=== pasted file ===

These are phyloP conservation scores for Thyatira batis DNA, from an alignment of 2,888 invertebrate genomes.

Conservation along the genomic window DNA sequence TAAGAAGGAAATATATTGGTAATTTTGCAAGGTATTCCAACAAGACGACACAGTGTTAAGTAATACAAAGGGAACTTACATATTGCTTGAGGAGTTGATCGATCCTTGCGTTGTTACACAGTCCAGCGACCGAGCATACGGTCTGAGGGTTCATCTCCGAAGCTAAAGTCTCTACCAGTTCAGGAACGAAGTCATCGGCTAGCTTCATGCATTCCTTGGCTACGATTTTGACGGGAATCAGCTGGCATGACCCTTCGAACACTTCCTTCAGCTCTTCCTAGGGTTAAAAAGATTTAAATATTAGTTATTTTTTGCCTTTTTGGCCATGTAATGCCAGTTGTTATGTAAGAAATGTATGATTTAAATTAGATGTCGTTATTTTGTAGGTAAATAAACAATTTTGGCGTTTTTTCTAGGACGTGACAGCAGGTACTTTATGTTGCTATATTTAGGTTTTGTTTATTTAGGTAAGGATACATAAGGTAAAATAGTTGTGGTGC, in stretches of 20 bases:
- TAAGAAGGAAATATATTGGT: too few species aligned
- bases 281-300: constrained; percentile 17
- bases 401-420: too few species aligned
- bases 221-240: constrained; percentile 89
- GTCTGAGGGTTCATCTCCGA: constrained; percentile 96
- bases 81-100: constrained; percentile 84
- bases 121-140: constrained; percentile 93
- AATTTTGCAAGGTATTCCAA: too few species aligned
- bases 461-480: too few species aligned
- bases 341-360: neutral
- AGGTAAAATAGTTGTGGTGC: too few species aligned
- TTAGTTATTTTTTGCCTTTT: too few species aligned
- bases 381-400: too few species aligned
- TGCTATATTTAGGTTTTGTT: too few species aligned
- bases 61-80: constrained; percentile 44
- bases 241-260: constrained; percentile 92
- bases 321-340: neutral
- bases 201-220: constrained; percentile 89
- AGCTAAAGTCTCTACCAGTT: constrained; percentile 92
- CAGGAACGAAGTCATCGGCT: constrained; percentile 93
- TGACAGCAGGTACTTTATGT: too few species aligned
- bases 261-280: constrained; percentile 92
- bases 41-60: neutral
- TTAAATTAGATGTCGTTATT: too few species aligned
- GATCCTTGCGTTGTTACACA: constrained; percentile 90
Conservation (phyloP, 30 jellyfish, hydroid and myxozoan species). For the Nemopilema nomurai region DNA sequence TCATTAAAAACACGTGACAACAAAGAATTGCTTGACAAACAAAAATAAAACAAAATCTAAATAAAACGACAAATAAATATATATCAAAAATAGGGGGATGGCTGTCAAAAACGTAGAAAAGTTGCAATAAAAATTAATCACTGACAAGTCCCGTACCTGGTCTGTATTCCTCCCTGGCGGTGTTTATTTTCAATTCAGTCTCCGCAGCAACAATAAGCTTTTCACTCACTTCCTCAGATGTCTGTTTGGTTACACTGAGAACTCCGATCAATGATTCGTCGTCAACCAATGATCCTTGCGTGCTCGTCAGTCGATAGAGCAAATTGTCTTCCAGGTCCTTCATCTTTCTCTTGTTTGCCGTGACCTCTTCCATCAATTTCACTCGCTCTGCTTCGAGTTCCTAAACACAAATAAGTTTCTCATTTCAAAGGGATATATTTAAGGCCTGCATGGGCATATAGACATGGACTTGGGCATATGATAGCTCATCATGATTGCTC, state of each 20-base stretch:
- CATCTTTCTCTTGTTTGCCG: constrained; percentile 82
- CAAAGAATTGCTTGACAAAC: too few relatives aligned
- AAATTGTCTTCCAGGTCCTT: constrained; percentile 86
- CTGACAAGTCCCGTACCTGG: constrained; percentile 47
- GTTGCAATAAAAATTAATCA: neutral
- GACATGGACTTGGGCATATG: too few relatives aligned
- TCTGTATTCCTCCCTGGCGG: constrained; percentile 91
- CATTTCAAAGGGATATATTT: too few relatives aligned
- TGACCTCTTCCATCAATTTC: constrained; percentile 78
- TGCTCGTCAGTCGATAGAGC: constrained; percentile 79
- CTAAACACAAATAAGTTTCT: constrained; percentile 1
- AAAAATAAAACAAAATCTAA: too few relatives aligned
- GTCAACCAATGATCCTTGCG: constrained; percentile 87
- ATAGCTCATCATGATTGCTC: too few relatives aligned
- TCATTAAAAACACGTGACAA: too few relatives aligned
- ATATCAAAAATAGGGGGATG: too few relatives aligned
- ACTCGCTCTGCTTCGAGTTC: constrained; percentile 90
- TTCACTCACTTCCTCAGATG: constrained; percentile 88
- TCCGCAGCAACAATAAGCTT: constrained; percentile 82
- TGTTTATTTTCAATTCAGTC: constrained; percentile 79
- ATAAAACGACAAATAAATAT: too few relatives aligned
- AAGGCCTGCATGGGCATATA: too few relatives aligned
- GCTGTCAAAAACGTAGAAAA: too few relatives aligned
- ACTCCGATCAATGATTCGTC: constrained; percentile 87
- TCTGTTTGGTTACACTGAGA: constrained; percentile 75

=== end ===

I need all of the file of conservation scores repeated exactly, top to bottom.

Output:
These are phyloP conservation scores for Thyatira batis DNA, from an alignment of 2,888 invertebrate genomes.

Conservation along the genomic window DNA sequence TAAGAAGGAAATATATTGGTAATTTTGCAAGGTATTCCAACAAGACGACACAGTGTTAAGTAATACAAAGGGAACTTACATATTGCTTGAGGAGTTGATCGATCCTTGCGTTGTTACACAGTCCAGCGACCGAGCATACGGTCTGAGGGTTCATCTCCGAAGCTAAAGTCTCTACCAGTTCAGGAACGAAGTCATCGGCTAGCTTCATGCATTCCTTGGCTACGATTTTGACGGGAATCAGCTGGCATGACCCTTCGAACACTTCCTTCAGCTCTTCCTAGGGTTAAAAAGATTTAAATATTAGTTATTTTTTGCCTTTTTGGCCATGTAATGCCAGTTGTTATGTAAGAAATGTATGATTTAAATTAGATGTCGTTATTTTGTAGGTAAATAAACAATTTTGGCGTTTTTTCTAGGACGTGACAGCAGGTACTTTATGTTGCTATATTTAGGTTTTGTTTATTTAGGTAAGGATACATAAGGTAAAATAGTTGTGGTGC, in stretches of 20 bases:
- TAAGAAGGAAATATATTGGT: too few species aligned
- bases 281-300: constrained; percentile 17
- bases 401-420: too few species aligned
- bases 221-240: constrained; percentile 89
- GTCTGAGGGTTCATCTCCGA: constrained; percentile 96
- bases 81-100: constrained; percentile 84
- bases 121-140: constrained; percentile 93
- AATTTTGCAAGGTATTCCAA: too few species aligned
- bases 461-480: too few species aligned
- bases 341-360: neutral
- AGGTAAAATAGTTGTGGTGC: too few species aligned
- TTAGTTATTTTTTGCCTTTT: too few species aligned
- bases 381-400: too few species aligned
- TGCTATATTTAGGTTTTGTT: too few species aligned
- bases 61-80: constrained; percentile 44
- bases 241-260: constrained; percentile 92
- bases 321-340: neutral
- bases 201-220: constrained; percentile 89
- AGCTAAAGTCTCTACCAGTT: constrained; percentile 92
- CAGGAACGAAGTCATCGGCT: constrained; percentile 93
- TGACAGCAGGTACTTTATGT: too few species aligned
- bases 261-280: constrained; percentile 92
- bases 41-60: neutral
- TTAAATTAGATGTCGTTATT: too few species aligned
- GATCCTTGCGTTGTTACACA: constrained; percentile 90
Conservation (phyloP, 30 jellyfish, hydroid and myxozoan species). For the Nemopilema nomurai region DNA sequence TCATTAAAAACACGTGACAACAAAGAATTGCTTGACAAACAAAAATAAAACAAAATCTAAATAAAACGACAAATAAATATATATCAAAAATAGGGGGATGGCTGTCAAAAACGTAGAAAAGTTGCAATAAAAATTAATCACTGACAAGTCCCGTACCTGGTCTGTATTCCTCCCTGGCGGTGTTTATTTTCAATTCAGTCTCCGCAGCAACAATAAGCTTTTCACTCACTTCCTCAGATGTCTGTTTGGTTACACTGAGAACTCCGATCAATGATTCGTCGTCAACCAATGATCCTTGCGTGCTCGTCAGTCGATAGAGCAAATTGTCTTCCAGGTCCTTCATCTTTCTCTTGTTTGCCGTGACCTCTTCCATCAATTTCACTCGCTCTGCTTCGAGTTCCTAAACACAAATAAGTTTCTCATTTCAAAGGGATATATTTAAGGCCTGCATGGGCATATAGACATGGACTTGGGCATATGATAGCTCATCATGATTGCTC, state of each 20-base stretch:
- CATCTTTCTCTTGTTTGCCG: constrained; percentile 82
- CAAAGAATTGCTTGACAAAC: too few relatives aligned
- AAATTGTCTTCCAGGTCCTT: constrained; percentile 86
- CTGACAAGTCCCGTACCTGG: constrained; percentile 47
- GTTGCAATAAAAATTAATCA: neutral
- GACATGGACTTGGGCATATG: too few relatives aligned
- TCTGTATTCCTCCCTGGCGG: constrained; percentile 91
- CATTTCAAAGGGATATATTT: too few relatives aligned
- TGACCTCTTCCATCAATTTC: constrained; percentile 78
- TGCTCGTCAGTCGATAGAGC: constrained; percentile 79
- CTAAACACAAATAAGTTTCT: constrained; percentile 1
- AAAAATAAAACAAAATCTAA: too few relatives aligned
- GTCAACCAATGATCCTTGCG: constrained; percentile 87
- ATAGCTCATCATGATTGCTC: too few relatives aligned
- TCATTAAAAACACGTGACAA: too few relatives aligned
- ATATCAAAAATAGGGGGATG: too few relatives aligned
- ACTCGCTCTGCTTCGAGTTC: constrained; percentile 90
- TTCACTCACTTCCTCAGATG: constrained; percentile 88
- TCCGCAGCAACAATAAGCTT: constrained; percentile 82
- TGTTTATTTTCAATTCAGTC: constrained; percentile 79
- ATAAAACGACAAATAAATAT: too few relatives aligned
- AAGGCCTGCATGGGCATATA: too few relatives aligned
- GCTGTCAAAAACGTAGAAAA: too few relatives aligned
- ACTCCGATCAATGATTCGTC: constrained; percentile 87
- TCTGTTTGGTTACACTGAGA: constrained; percentile 75